Islamist fighters from the al-Qaida affiliate in Syria wave their movement’s flag at the Yarmuk Palestinian refugee camp, south of Damascus, in July 2014.
ISIS’s propaganda machine is going dark as the group is cleared from its final strongholds in Iraq and Syria. Quietly in the shadows, accompanying ISIS’s territorial demise has been an equal and opposite resurgence by its jihadi rival, al-Qaeda.
Perhaps the clearest articulation of this rebalancing can be seen in the two groups’ media activity. Despite the presumed survival of ISIS’s so-called caliph, Abu Bakr al-Baghdadi, no public message has been heard from the group’s senior leadership since September 2017. But al-Qaeda’s leader, Ayman al-Zawahiri, has published six speeches in 2018 alone. The latest, titled “America is the First Enemy of the Muslims”, highlights the group’s gradualist priority of remaining “loyal and steadfast on the path of jihad”, a veiled dig at ISIS’s ideological impetuousness—the hare to al-Qaeda’s tortoise.
As ISIS has declined, al-Qaeda has experienced a “resurrection”, according to terrorism scholar Bruce Hoffman. Through its loose archipelago of franchises, the latter group has consolidated and entrenched itself in conflict zones worldwide, including the Sahel, the Horn of Africa, the Caucasus, Afghanistan/Pakistan, Syria, Yemen and Kashmir. ISIS “can no longer compete” with its older sibling “in terms of influence, reach, manpower, or cohesion”, Hoffman notes.
By drawing on the Salafi-jihadi movement’s spiritual father, al-Qaeda has recognised bin Laden’s ability to transcend the division plaguing the movement.
Despite these tectonic shifts in the global jihadi landscape, particularly striking in Zawahiri’s latest video is the continuity of al-Qaeda’s message from its high-water mark around the time of the 9/11 attacks. In 2001, al-Qaeda’s then leader, Osama bin Laden, likened the United States to Hubal, a pre-Islamic god worshipped at the Kaaba in Mecca before the rise of Islam. Today, Zawahiri echoes this allusion, using contemporary footage of Islamic scholar Abdallah bin Bayyah preaching moderation at the United Nations, as well as former US Secretary of State Rex Tillerson describing Saudi Arabia’s efforts to counter extremism, as examples of such “idol worship”. Now as then, the Arab League and the Organisation of Islamic Cooperation are painted as “hypocrites” who “stood behind the head of global unbelief . . . America and its supporters”.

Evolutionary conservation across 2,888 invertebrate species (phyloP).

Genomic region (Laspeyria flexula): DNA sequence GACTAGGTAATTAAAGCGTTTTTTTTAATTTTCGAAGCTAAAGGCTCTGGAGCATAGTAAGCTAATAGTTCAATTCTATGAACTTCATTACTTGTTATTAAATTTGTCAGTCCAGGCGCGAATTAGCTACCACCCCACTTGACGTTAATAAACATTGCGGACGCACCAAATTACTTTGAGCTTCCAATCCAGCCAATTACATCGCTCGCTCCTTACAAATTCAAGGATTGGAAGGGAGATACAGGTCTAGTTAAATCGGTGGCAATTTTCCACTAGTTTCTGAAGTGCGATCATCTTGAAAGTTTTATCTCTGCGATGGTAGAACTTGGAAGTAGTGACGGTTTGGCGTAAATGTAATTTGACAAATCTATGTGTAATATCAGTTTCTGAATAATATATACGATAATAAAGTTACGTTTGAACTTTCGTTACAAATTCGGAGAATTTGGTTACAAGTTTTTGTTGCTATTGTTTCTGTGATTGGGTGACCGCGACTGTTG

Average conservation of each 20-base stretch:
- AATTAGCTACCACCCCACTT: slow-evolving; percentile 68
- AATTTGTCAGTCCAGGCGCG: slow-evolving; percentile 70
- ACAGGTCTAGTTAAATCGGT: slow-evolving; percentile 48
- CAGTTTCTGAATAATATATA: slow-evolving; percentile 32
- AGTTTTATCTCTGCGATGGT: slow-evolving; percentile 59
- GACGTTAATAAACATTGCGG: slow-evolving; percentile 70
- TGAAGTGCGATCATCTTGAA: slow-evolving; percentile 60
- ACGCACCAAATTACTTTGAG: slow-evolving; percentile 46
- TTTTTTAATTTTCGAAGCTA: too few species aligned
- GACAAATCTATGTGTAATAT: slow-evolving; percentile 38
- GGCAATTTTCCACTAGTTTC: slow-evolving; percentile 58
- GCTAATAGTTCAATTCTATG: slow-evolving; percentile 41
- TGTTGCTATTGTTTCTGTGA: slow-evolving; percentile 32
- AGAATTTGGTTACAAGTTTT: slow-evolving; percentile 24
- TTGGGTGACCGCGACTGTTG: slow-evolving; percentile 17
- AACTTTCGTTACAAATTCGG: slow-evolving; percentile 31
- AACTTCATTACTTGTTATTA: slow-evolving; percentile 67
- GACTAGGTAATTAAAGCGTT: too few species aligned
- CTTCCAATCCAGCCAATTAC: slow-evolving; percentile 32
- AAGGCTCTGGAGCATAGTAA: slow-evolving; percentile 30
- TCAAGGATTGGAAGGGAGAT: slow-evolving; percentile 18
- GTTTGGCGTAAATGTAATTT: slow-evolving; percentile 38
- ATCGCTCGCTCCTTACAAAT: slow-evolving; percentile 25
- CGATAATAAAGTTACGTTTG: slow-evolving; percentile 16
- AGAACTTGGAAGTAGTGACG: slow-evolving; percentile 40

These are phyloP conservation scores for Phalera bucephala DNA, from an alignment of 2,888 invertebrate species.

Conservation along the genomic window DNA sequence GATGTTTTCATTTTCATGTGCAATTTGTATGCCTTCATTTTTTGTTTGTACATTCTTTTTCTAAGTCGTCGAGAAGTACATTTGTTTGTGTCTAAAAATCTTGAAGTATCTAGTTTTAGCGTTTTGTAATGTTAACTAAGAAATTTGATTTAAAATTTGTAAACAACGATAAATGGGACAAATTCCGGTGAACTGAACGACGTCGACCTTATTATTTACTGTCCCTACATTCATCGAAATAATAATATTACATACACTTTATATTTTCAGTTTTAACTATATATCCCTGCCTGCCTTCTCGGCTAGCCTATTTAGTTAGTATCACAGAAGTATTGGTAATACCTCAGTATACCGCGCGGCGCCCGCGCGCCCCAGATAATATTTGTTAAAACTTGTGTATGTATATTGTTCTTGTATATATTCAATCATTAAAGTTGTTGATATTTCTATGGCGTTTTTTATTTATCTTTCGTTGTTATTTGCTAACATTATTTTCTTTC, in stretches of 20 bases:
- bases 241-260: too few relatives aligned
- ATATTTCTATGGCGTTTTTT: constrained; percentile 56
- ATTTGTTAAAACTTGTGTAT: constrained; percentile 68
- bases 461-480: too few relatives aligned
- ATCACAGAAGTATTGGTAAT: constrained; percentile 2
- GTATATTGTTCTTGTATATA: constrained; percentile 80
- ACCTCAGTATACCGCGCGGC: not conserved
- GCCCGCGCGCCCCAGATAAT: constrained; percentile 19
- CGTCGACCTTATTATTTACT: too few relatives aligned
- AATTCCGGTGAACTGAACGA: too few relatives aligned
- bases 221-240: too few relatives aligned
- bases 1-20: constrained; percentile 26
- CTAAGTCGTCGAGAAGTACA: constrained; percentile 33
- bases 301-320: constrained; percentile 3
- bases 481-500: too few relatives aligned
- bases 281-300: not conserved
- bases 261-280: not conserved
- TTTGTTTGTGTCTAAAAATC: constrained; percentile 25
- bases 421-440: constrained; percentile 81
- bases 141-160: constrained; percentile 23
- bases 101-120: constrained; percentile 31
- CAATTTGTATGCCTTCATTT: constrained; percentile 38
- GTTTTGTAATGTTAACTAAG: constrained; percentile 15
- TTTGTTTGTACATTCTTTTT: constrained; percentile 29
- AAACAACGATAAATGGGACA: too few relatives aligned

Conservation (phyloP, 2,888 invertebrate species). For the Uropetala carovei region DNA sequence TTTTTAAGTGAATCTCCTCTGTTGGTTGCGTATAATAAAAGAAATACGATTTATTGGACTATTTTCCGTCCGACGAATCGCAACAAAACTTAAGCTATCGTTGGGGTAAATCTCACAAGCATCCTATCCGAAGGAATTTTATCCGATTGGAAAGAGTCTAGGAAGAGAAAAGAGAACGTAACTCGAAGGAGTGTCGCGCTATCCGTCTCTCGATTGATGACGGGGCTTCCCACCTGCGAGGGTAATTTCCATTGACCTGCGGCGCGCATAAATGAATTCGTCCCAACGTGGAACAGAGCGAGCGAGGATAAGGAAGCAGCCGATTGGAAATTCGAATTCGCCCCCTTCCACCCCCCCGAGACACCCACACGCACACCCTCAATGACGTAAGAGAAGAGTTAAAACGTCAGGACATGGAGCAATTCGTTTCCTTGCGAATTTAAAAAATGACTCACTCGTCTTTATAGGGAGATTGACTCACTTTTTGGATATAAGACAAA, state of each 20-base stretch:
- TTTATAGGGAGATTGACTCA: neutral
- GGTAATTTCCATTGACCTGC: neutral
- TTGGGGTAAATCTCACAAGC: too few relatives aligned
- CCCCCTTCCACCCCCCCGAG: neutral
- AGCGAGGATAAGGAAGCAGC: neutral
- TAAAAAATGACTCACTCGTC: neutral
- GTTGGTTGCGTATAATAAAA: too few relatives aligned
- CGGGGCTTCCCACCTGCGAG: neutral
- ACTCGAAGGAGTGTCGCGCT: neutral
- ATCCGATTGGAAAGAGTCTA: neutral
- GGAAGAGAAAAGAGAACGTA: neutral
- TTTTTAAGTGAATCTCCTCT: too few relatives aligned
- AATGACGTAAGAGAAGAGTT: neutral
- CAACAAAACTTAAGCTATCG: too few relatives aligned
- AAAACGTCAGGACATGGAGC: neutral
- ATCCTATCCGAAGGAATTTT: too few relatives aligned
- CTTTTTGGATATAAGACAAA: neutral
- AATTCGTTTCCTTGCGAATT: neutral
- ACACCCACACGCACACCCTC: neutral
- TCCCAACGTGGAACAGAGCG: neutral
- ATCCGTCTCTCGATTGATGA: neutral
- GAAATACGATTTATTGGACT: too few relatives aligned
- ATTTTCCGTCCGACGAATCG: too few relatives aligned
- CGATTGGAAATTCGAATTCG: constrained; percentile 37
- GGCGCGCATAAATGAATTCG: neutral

By drawing on the Salafi-jihadi movement’s spiritual father, al-Qaeda has recognised bin Laden’s ability to transcend the division plaguing the movement. Compared with the Marmite effect of Baghdadi and of his divisive predecessor, Abu Musab al-Zarqawi, bin Laden is an ideologue all Salafi-jihadis can get on board with.
The 66-year-old Zawahiri, a veteran of the jihad in Egypt in the 1970s and Afghanistan in the 1980s, has lived through the transformation of the global jihadi movement. His experience of a long campaign for hearts and minds means al-Qaeda has grasped the power of presenting America as a common enemy to unify an increasingly fragmented Salafi-jihadi landscape. But al-Qaeda has also learned to revel in its against-all-odds underdog status. Zawahiri claims the group has “little capabilities, about zero compared side by side with the Americans”, a major contrast to the triumphalism of ISIS videos that depict imagined invasions of Washington by the “Soldiers of the Caliphate”.